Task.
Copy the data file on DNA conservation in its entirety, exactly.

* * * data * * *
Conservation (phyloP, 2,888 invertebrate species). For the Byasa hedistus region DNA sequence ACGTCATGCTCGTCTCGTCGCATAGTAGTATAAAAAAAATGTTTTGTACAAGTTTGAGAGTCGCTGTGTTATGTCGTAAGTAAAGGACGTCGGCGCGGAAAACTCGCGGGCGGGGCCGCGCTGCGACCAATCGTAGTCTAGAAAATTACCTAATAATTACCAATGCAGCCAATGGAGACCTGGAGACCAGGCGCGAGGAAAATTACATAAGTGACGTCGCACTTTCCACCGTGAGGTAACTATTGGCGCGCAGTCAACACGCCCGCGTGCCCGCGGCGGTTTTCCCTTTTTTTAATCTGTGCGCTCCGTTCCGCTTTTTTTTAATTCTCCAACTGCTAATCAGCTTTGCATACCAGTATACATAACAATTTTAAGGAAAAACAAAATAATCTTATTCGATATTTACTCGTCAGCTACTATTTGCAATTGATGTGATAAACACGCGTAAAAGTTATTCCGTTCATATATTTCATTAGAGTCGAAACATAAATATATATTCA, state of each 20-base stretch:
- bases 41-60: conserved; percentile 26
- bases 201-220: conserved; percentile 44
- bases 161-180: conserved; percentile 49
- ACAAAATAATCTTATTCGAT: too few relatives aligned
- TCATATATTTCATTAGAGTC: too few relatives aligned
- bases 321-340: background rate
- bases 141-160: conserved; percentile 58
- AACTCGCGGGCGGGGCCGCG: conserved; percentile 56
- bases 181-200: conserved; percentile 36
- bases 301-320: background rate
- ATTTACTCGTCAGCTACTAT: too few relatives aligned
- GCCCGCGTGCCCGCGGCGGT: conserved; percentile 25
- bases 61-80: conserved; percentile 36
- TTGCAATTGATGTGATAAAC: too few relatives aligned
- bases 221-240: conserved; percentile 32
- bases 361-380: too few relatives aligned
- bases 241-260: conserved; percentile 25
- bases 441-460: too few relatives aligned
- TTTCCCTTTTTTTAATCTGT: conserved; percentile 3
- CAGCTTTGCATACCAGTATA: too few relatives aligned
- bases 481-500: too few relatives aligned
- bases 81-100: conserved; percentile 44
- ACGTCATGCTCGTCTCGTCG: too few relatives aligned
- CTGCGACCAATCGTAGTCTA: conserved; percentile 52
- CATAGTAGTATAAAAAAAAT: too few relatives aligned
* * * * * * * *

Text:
Conservation (phyloP, 2,888 invertebrate species). For the Byasa hedistus region DNA sequence ACGTCATGCTCGTCTCGTCGCATAGTAGTATAAAAAAAATGTTTTGTACAAGTTTGAGAGTCGCTGTGTTATGTCGTAAGTAAAGGACGTCGGCGCGGAAAACTCGCGGGCGGGGCCGCGCTGCGACCAATCGTAGTCTAGAAAATTACCTAATAATTACCAATGCAGCCAATGGAGACCTGGAGACCAGGCGCGAGGAAAATTACATAAGTGACGTCGCACTTTCCACCGTGAGGTAACTATTGGCGCGCAGTCAACACGCCCGCGTGCCCGCGGCGGTTTTCCCTTTTTTTAATCTGTGCGCTCCGTTCCGCTTTTTTTTAATTCTCCAACTGCTAATCAGCTTTGCATACCAGTATACATAACAATTTTAAGGAAAAACAAAATAATCTTATTCGATATTTACTCGTCAGCTACTATTTGCAATTGATGTGATAAACACGCGTAAAAGTTATTCCGTTCATATATTTCATTAGAGTCGAAACATAAATATATATTCA, state of each 20-base stretch:
- bases 41-60: conserved; percentile 26
- bases 201-220: conserved; percentile 44
- bases 161-180: conserved; percentile 49
- ACAAAATAATCTTATTCGAT: too few relatives aligned
- TCATATATTTCATTAGAGTC: too few relatives aligned
- bases 321-340: background rate
- bases 141-160: conserved; percentile 58
- AACTCGCGGGCGGGGCCGCG: conserved; percentile 56
- bases 181-200: conserved; percentile 36
- bases 301-320: background rate
- ATTTACTCGTCAGCTACTAT: too few relatives aligned
- GCCCGCGTGCCCGCGGCGGT: conserved; percentile 25
- bases 61-80: conserved; percentile 36
- TTGCAATTGATGTGATAAAC: too few relatives aligned
- bases 221-240: conserved; percentile 32
- bases 361-380: too few relatives aligned
- bases 241-260: conserved; percentile 25
- bases 441-460: too few relatives aligned
- TTTCCCTTTTTTTAATCTGT: conserved; percentile 3
- CAGCTTTGCATACCAGTATA: too few relatives aligned
- bases 481-500: too few relatives aligned
- bases 81-100: conserved; percentile 44
- ACGTCATGCTCGTCTCGTCG: too few relatives aligned
- CTGCGACCAATCGTAGTCTA: conserved; percentile 52
- CATAGTAGTATAAAAAAAAT: too few relatives aligned